Increases in Fares

Meeting: 
MQT on 2009-11-18
Session date: 
November 18, 2009
Reference: 
2009/3468
Question By: 
Navin Shah
Organisation: 
Labour Group
Asked Of: 
The Mayor

Question

Harrow Council recently passed the following motion: 'Council deplores the decision by Boris Johnson, the Mayor of London, to increase bus fares by 12.7% overall and tube fares by 3.9% overall at a time when RPI inflation is 1.1%. Council is dismayed to hear that six more accessibility schemes for tube stations are being abandoned and that some bus and tube routes passengers will face less frequent services. These increases will wipe out by many times any of the savings of 12p a week made by the zero increase in the GLA precept -based on increases in previous years.

Council notes that the Mayor claims that he can find £5 billion 'efficiency savings' in the TfL budget, and urges him to concentrate on this rather than increasing fares which hit the most hard-up in the middle of a recession. Council also notes that the Mayor will lose £70 million by halving the size of the congestion charge zone; will lose £50 million potential revenue by dropping proposals to charge the most polluting 4x4 vehicles and will lose £30 million in revenue by the replacement of 'bendy' buses. This money would be far better spent on providing cheap reliable public transport at the same time as improving traffic flow and cutting noxious vehicle emissions.

Council instructs the Chief Executive to convey this motion to the Mayor of London, to the Brent and Harrow London Assembly Member as well as to the Leaders of the Labour, Conservative, LibDem and Green Groups on the London Assembly.'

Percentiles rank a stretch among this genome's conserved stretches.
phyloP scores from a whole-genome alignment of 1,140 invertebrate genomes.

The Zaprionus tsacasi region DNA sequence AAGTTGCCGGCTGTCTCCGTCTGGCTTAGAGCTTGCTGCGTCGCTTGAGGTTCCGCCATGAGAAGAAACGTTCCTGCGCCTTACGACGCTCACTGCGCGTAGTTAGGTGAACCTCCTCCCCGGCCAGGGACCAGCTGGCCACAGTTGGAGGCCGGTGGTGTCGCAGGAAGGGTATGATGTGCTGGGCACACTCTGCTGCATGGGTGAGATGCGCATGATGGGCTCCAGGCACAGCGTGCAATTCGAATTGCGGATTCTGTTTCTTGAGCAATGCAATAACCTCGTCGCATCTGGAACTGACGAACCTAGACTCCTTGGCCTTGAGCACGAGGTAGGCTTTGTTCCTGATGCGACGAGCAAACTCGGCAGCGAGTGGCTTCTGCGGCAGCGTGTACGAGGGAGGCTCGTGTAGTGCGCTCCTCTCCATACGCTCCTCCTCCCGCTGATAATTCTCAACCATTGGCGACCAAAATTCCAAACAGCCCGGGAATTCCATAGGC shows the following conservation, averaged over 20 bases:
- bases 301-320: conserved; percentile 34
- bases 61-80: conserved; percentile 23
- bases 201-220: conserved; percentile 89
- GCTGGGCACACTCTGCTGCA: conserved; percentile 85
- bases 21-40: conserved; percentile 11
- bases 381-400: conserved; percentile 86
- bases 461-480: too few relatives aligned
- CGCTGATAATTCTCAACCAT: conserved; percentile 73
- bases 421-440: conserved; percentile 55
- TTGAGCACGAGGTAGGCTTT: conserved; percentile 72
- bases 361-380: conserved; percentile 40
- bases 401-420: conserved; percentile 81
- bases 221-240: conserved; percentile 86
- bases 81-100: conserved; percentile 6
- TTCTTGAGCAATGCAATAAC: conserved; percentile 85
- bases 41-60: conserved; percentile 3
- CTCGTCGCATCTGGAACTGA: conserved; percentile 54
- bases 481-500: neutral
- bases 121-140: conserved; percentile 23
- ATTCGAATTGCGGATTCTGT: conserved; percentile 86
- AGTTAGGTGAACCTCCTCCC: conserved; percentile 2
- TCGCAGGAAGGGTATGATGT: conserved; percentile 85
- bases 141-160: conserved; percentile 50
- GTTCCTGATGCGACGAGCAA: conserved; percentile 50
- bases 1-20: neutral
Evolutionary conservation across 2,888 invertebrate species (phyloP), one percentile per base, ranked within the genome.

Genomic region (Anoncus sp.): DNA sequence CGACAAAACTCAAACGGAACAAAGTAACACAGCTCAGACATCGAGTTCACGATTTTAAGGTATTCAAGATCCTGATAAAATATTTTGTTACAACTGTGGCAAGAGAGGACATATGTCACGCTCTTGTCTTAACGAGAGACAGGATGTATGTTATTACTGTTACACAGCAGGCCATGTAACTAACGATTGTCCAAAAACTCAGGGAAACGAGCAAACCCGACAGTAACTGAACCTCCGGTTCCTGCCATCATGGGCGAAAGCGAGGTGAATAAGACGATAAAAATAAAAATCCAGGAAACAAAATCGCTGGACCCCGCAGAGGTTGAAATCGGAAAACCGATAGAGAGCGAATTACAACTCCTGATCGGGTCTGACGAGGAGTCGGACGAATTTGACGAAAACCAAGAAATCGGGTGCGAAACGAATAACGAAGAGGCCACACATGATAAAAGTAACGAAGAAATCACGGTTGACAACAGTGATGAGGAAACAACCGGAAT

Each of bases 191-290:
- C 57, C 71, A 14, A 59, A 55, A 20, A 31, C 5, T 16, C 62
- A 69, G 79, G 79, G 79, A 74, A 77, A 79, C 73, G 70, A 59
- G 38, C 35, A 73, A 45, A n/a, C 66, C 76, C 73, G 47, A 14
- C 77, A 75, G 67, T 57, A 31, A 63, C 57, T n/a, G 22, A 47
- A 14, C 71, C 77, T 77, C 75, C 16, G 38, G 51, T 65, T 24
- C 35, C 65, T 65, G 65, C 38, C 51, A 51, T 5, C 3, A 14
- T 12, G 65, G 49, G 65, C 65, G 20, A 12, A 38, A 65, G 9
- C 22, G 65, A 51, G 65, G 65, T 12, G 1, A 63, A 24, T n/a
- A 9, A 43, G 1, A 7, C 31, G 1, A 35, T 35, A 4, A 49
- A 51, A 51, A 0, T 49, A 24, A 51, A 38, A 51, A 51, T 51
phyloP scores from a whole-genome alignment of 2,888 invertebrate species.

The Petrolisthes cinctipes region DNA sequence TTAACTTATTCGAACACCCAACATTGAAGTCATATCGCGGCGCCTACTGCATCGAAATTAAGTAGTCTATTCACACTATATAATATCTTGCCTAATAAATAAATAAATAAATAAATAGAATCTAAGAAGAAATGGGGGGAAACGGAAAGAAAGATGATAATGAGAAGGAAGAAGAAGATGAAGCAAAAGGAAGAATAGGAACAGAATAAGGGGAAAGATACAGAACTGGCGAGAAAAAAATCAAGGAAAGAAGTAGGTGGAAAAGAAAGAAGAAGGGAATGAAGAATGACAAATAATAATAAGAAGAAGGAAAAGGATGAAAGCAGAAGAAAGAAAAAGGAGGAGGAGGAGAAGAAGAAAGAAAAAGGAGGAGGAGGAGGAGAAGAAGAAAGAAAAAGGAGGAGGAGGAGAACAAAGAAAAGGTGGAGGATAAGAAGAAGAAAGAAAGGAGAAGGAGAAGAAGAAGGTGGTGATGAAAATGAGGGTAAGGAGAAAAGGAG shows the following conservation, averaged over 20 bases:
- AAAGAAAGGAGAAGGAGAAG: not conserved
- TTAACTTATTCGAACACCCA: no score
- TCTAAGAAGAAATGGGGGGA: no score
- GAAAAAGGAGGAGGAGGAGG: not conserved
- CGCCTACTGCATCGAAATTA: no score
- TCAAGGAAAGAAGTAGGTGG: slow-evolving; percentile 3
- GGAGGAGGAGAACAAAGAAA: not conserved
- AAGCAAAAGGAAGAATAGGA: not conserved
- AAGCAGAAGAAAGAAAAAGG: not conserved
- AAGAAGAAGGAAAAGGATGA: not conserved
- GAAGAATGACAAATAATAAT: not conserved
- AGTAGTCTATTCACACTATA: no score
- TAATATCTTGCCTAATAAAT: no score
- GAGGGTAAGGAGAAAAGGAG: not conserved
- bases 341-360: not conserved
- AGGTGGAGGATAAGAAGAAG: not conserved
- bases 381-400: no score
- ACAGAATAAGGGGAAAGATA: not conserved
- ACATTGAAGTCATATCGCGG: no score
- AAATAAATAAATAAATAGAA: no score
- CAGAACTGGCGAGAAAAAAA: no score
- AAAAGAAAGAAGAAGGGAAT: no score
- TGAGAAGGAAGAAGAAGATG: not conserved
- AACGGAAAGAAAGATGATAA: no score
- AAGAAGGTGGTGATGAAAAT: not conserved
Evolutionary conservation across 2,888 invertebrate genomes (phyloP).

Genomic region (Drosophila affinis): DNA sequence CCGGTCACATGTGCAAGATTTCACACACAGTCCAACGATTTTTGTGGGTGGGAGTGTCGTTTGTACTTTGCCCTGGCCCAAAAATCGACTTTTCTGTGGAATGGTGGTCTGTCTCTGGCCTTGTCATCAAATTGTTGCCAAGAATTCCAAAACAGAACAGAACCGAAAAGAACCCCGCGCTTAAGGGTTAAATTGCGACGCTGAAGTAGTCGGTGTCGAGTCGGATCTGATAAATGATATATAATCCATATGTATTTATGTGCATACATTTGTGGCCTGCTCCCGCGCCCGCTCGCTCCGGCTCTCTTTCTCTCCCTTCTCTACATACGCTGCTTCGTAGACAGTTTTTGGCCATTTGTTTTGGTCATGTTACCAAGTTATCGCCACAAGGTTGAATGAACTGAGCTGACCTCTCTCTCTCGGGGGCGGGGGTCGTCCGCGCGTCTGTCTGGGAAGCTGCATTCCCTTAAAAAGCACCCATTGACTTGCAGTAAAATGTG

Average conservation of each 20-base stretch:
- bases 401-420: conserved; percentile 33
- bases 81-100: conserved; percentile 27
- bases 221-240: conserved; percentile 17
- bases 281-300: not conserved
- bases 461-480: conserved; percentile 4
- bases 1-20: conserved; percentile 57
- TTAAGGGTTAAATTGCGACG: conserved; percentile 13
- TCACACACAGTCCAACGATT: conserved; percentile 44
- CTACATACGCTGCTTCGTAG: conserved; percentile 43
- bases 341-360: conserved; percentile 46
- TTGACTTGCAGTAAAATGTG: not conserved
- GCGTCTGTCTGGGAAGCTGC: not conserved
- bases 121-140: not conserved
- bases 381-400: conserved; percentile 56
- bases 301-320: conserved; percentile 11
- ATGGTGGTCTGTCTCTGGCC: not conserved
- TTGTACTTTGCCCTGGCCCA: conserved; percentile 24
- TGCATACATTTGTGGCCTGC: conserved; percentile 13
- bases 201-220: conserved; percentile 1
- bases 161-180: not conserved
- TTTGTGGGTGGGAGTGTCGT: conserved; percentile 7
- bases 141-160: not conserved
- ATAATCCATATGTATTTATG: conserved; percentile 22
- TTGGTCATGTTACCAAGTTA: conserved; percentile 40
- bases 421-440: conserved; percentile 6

This motion was passed on the abstention of the ruling, majority party. Would the Mayor agree this is confirmation his fares package is indefensible?

Answer

Answer for Increases in Fares

Answer for Increases in Fares

Answered By: 
The Mayor

I appreciate the fares increases are not welcome at a time when Londoners are feeling the effects of the recession and it is not a decision I have taken lightly. Indeed, I have been persuaded of the need for the increases only after ensuring that every efficiency possible is being made at TfL. It is only because enormous efforts are being made that the total of £5 billion can be achieved.

As I said in my announcement on the fares revision on 15 October, the increases are needed to bring stability to TfL's financial position, in sharp contrast to the damaging volatility and uncertainty brought about by the previous administration's approach. Other factors are the collapse of Metronet and the fall in Tube and bus fares revenue caused by the recession.

Far from being indefensible, the package of increases is essential to protect the elderly, the young, the poorest, and disabled Londoners, and it allows us to go forward to deliver the vital improvements that Londoners deserve - including Crossrail, the upgrade of eight Tube lines, new trains, the cycling revolution, and a host of other improvements ahead of the 2012 Games.